By submitting your email address, you agree to receive emails regarding relevant topic offers from TechTarget and its partners. You can withdraw your consent at any time. Contact TechTarget at 275 Grove Street, Newton, MA.
There are two reasons for this: The ANI patch itself was flawed and the digital underground continues to churn out a ton of exploits. The flaws patched this week will no doubt be the target of new exploits. But attacks against the ANI flaw have been ongoing, keeping it high on everyone's radar screen.
The blogs of San Diego-based Websense Inc. and Santa Clara, Calif.-based McAfee Inc. were still chock full of ANI attack analysis this week.
The Websense Security blog declared that more than 2,000 unique Web sites are currently hosting exploit code or have been hijacked and turned into drones that direct browsers to machines hosting the malcode.
"There are two main attacks that comprise the majority of these sites," Websense said. One set of attacks appears to have been created by groups in the Asia-Pacific Region.
In these cases, Websense said, the bad guys have compromised hundreds of machines and placed IFRAMEs back to the main servers that host the exploit code. In most cases the payload and motivation of these attacks is to gather credentials for online games such as Lineage, a very popular online game in Asia.
"The second set of attacks started just a couple days ago [and] appear to be from a group in Eastern Europe," the company continued. "This group has been placing exploit code on sites for many years now and has a very resilient infrastructure. They have used WMF, VML, and several other exploits in there routines previously. As of now they have also added the ANI attacks to their arsenal."
In this case, attackers are more likely to install rootkits and other crimeware in hopes of stealing personal information from the user. In the past, Websense said, these attackers have installed fake antispyware software on targeted machines.
McAfee has its own laundry list of ANI exploits in its Avert Labs blog.
The company said it has been tracking a series of malformed image files that prey on the ANI flaw. This includes ANI headers that have been modified in a way that creates extra noise to throw traditional content filtering and antivirus products off course.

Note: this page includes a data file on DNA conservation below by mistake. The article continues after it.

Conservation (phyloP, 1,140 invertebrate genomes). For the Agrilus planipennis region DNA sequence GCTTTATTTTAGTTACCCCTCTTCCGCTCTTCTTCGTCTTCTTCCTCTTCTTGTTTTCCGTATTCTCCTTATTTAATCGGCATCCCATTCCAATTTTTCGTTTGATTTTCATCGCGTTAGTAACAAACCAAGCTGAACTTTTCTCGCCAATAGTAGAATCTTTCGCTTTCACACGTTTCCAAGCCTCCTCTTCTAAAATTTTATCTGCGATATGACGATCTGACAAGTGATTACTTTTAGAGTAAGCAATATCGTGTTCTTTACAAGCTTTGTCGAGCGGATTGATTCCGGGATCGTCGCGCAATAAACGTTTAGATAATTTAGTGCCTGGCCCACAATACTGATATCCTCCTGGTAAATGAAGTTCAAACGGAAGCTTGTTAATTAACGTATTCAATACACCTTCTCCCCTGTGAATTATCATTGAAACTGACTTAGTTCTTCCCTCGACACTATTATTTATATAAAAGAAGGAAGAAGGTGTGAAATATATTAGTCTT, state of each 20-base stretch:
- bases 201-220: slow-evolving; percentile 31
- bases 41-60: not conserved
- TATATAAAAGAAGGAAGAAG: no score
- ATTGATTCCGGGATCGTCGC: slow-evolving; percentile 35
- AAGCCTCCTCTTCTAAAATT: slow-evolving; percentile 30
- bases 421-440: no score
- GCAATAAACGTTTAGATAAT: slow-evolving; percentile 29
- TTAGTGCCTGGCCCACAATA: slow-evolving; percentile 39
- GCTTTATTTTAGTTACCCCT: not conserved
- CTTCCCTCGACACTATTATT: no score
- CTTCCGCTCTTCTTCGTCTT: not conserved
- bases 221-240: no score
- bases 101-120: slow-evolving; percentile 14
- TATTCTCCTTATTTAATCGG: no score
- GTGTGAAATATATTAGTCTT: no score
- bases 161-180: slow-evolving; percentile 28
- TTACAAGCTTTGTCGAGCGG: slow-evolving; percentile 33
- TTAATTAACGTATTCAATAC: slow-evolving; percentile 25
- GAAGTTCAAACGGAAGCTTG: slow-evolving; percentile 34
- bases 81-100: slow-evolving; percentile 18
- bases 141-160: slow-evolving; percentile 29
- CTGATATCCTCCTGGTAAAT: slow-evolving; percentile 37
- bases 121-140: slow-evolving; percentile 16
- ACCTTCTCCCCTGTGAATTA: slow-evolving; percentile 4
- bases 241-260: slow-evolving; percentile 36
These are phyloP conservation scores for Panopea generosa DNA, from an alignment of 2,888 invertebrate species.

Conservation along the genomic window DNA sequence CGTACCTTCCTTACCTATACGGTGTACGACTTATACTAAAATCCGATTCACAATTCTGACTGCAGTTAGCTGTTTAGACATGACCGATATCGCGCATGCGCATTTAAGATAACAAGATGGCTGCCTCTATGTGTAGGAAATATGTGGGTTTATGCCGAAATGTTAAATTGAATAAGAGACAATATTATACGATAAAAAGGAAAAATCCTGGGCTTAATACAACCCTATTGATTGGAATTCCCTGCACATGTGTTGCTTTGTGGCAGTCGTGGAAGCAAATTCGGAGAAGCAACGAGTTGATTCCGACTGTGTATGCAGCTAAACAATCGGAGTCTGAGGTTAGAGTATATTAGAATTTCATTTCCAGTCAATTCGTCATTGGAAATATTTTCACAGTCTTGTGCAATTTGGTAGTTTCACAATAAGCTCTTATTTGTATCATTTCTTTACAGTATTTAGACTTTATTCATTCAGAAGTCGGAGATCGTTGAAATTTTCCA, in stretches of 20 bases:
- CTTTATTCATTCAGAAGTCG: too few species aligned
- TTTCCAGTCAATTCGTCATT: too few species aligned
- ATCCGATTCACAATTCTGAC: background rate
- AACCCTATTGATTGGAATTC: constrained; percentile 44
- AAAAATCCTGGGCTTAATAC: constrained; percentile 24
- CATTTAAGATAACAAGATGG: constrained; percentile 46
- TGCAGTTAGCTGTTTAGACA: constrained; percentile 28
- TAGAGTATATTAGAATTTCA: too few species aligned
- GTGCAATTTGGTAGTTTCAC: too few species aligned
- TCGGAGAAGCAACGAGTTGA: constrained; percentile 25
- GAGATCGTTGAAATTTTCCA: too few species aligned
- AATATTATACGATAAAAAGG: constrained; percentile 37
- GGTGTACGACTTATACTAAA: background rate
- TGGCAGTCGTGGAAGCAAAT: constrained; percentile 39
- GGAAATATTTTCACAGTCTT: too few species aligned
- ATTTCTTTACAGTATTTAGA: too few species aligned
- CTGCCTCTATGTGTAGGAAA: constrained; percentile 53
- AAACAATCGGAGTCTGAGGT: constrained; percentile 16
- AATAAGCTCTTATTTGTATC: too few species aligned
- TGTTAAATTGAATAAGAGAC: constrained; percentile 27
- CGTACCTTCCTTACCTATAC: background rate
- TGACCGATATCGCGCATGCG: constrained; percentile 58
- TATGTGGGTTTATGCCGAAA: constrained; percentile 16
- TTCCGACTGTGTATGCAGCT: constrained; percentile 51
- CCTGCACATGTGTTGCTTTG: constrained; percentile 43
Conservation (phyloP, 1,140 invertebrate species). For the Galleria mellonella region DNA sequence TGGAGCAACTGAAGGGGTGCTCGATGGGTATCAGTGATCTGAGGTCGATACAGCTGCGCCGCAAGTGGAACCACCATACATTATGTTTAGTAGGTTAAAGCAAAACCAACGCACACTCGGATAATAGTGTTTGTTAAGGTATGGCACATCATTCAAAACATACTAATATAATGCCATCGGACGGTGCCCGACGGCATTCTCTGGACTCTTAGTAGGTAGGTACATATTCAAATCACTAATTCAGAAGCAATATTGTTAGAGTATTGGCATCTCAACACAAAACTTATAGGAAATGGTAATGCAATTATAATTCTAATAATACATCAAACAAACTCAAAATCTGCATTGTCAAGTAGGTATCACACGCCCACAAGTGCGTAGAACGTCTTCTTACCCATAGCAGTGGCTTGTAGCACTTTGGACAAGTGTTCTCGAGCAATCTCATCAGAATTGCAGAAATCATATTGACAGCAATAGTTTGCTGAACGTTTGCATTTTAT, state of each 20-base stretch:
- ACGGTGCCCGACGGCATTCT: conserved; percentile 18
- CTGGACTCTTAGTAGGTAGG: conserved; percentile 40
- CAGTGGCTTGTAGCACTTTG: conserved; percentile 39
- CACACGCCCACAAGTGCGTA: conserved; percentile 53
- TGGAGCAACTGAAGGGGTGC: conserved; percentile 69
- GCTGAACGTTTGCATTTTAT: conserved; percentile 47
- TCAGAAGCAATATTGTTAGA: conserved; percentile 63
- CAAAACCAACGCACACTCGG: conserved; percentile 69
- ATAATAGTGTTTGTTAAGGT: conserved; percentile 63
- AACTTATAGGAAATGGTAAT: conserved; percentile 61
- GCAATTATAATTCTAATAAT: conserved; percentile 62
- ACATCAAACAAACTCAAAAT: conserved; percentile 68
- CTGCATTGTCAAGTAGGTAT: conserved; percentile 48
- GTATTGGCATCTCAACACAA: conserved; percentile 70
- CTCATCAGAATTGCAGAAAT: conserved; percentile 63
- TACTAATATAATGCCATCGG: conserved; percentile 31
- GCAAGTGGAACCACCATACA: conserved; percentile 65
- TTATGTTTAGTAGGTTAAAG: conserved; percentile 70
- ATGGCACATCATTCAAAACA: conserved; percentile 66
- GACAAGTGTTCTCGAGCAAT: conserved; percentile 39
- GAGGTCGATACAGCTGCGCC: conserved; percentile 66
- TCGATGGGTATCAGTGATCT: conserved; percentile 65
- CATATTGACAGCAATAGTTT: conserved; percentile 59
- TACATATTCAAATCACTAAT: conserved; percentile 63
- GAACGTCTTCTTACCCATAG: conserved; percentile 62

"All of these malformed image files are rendered by Internet Explorer and can cause remote code execution or memory corruption in unpatched Windows systems in our tests," McAfee said. "Many of these exploits … created using freely-available toolkits … still go undetected by a majority of antivirus products tested."
Just as ambiguity and variations in specifications and implementation can lead to bugs and security issues, they can also be exploited by malware authors to circumvent conventional detection, McAfee said, adding, "This presents a new challenge to security products that scan image files for malicious content using basic methods that ignore the context of the threat."
While some security organizations continue to fill their blogs with new attack data, others are still wondering why it took so long for Microsoft to patch a flaw it learned about in December. Atlanta, Ga.-based Errata Security offered an opinion in its blog, tracing the slow patching process back to Microsoft's need to investigate problems in third-party programs. In this case, the software giant had a RealTek problem to investigate.
"This bug happened because of something wrong in RealTek's code, not Microsoft's code, Errata said. "Few people realize this but when Microsoft tests a patch prior to shipping, they also test popular third-party applications. They find conflicts due to other people's code. When they encounter such an issue, they change their patch until the third-party bug no longer appears." In some cases, Errata said, Microsoft changed the Windows specification just to fix some weirdness in a popular application.
"Microsoft doesn't like to talk about this because they don't want to insult other people, but this sort of thing happens a lot," the blog continued. "What appears to be Microsoft's fault is actually Microsoft covering for other vendors."
One thing that would shift attention away from ANI would be a new attack against one of the more recently-publicized flaws.
Eric Schultz, chief security architect at Shavlik Technologies LLC, in Roseville, Minn., is convinced the flaws fixed in Microsoft bulletins MS07-018 and MS07-019 Tuesday have the fixings for a major attack; that they are the most wormable holes he has seen in some time.
"Both are server-side attacks that could be remotely exploited over the Internet without the user doing anything," he said. "Every XP box on the planet is vulnerable to the Plug and Play flaw. Attackers will be very excited about these."
Here's hoping he's wrong.